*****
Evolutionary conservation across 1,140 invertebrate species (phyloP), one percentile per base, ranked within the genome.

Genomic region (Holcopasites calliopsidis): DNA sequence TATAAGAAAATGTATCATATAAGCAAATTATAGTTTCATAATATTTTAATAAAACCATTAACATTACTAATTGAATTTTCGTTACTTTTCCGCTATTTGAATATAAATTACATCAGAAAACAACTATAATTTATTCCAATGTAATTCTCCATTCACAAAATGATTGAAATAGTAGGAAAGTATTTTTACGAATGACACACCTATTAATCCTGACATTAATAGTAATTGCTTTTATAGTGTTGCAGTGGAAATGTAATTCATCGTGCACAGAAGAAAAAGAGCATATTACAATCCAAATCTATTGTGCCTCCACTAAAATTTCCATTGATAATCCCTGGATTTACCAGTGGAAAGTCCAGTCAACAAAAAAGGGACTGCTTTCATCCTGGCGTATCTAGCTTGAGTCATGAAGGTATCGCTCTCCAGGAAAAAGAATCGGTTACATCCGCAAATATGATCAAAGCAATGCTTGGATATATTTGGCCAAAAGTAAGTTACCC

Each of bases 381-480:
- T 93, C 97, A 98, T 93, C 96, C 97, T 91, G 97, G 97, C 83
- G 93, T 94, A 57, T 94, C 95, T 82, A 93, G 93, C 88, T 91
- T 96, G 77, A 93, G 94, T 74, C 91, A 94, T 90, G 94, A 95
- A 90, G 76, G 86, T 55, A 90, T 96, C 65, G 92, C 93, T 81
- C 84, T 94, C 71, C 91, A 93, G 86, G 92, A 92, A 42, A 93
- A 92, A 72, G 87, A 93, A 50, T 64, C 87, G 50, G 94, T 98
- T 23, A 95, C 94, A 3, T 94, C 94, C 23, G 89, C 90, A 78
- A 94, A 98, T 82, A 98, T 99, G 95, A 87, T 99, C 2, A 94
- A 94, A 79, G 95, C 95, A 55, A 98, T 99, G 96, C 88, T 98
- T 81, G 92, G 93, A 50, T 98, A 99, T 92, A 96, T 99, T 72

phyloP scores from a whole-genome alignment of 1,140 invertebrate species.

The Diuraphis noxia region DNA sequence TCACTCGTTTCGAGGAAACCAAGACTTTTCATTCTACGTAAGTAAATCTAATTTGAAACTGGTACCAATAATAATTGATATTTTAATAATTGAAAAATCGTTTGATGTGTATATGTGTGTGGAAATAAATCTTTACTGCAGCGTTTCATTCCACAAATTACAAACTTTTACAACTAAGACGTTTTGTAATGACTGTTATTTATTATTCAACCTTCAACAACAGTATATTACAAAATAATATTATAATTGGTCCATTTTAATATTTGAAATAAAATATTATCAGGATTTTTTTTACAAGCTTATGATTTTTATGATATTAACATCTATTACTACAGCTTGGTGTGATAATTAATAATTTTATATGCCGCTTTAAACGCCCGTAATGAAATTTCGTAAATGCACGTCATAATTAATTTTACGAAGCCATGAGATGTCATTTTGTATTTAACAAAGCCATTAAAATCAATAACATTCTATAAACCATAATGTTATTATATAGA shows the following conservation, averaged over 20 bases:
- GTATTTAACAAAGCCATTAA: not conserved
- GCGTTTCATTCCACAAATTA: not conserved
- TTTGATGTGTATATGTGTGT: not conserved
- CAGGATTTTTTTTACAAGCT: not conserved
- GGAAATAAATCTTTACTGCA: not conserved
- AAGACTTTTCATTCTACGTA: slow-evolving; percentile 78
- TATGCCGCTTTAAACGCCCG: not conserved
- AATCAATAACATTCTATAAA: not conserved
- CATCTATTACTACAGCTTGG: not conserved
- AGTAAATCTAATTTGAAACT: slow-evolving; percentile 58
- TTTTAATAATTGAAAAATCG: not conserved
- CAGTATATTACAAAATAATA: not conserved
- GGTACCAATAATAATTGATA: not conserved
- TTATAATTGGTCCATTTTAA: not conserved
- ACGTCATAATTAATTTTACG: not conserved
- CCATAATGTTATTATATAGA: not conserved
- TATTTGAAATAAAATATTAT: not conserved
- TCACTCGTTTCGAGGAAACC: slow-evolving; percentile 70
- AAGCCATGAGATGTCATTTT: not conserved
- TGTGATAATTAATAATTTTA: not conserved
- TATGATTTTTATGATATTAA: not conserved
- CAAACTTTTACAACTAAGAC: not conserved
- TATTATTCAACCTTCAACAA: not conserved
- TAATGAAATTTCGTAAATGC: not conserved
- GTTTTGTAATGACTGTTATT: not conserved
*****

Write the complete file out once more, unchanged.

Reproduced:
Evolutionary conservation across 1,140 invertebrate species (phyloP), one percentile per base, ranked within the genome.

Genomic region (Holcopasites calliopsidis): DNA sequence TATAAGAAAATGTATCATATAAGCAAATTATAGTTTCATAATATTTTAATAAAACCATTAACATTACTAATTGAATTTTCGTTACTTTTCCGCTATTTGAATATAAATTACATCAGAAAACAACTATAATTTATTCCAATGTAATTCTCCATTCACAAAATGATTGAAATAGTAGGAAAGTATTTTTACGAATGACACACCTATTAATCCTGACATTAATAGTAATTGCTTTTATAGTGTTGCAGTGGAAATGTAATTCATCGTGCACAGAAGAAAAAGAGCATATTACAATCCAAATCTATTGTGCCTCCACTAAAATTTCCATTGATAATCCCTGGATTTACCAGTGGAAAGTCCAGTCAACAAAAAAGGGACTGCTTTCATCCTGGCGTATCTAGCTTGAGTCATGAAGGTATCGCTCTCCAGGAAAAAGAATCGGTTACATCCGCAAATATGATCAAAGCAATGCTTGGATATATTTGGCCAAAAGTAAGTTACCC

Each of bases 381-480:
- T 93, C 97, A 98, T 93, C 96, C 97, T 91, G 97, G 97, C 83
- G 93, T 94, A 57, T 94, C 95, T 82, A 93, G 93, C 88, T 91
- T 96, G 77, A 93, G 94, T 74, C 91, A 94, T 90, G 94, A 95
- A 90, G 76, G 86, T 55, A 90, T 96, C 65, G 92, C 93, T 81
- C 84, T 94, C 71, C 91, A 93, G 86, G 92, A 92, A 42, A 93
- A 92, A 72, G 87, A 93, A 50, T 64, C 87, G 50, G 94, T 98
- T 23, A 95, C 94, A 3, T 94, C 94, C 23, G 89, C 90, A 78
- A 94, A 98, T 82, A 98, T 99, G 95, A 87, T 99, C 2, A 94
- A 94, A 79, G 95, C 95, A 55, A 98, T 99, G 96, C 88, T 98
- T 81, G 92, G 93, A 50, T 98, A 99, T 92, A 96, T 99, T 72

phyloP scores from a whole-genome alignment of 1,140 invertebrate species.

The Diuraphis noxia region DNA sequence TCACTCGTTTCGAGGAAACCAAGACTTTTCATTCTACGTAAGTAAATCTAATTTGAAACTGGTACCAATAATAATTGATATTTTAATAATTGAAAAATCGTTTGATGTGTATATGTGTGTGGAAATAAATCTTTACTGCAGCGTTTCATTCCACAAATTACAAACTTTTACAACTAAGACGTTTTGTAATGACTGTTATTTATTATTCAACCTTCAACAACAGTATATTACAAAATAATATTATAATTGGTCCATTTTAATATTTGAAATAAAATATTATCAGGATTTTTTTTACAAGCTTATGATTTTTATGATATTAACATCTATTACTACAGCTTGGTGTGATAATTAATAATTTTATATGCCGCTTTAAACGCCCGTAATGAAATTTCGTAAATGCACGTCATAATTAATTTTACGAAGCCATGAGATGTCATTTTGTATTTAACAAAGCCATTAAAATCAATAACATTCTATAAACCATAATGTTATTATATAGA shows the following conservation, averaged over 20 bases:
- GTATTTAACAAAGCCATTAA: not conserved
- GCGTTTCATTCCACAAATTA: not conserved
- TTTGATGTGTATATGTGTGT: not conserved
- CAGGATTTTTTTTACAAGCT: not conserved
- GGAAATAAATCTTTACTGCA: not conserved
- AAGACTTTTCATTCTACGTA: slow-evolving; percentile 78
- TATGCCGCTTTAAACGCCCG: not conserved
- AATCAATAACATTCTATAAA: not conserved
- CATCTATTACTACAGCTTGG: not conserved
- AGTAAATCTAATTTGAAACT: slow-evolving; percentile 58
- TTTTAATAATTGAAAAATCG: not conserved
- CAGTATATTACAAAATAATA: not conserved
- GGTACCAATAATAATTGATA: not conserved
- TTATAATTGGTCCATTTTAA: not conserved
- ACGTCATAATTAATTTTACG: not conserved
- CCATAATGTTATTATATAGA: not conserved
- TATTTGAAATAAAATATTAT: not conserved
- TCACTCGTTTCGAGGAAACC: slow-evolving; percentile 70
- AAGCCATGAGATGTCATTTT: not conserved
- TGTGATAATTAATAATTTTA: not conserved
- TATGATTTTTATGATATTAA: not conserved
- CAAACTTTTACAACTAAGAC: not conserved
- TATTATTCAACCTTCAACAA: not conserved
- TAATGAAATTTCGTAAATGC: not conserved
- GTTTTGTAATGACTGTTATT: not conserved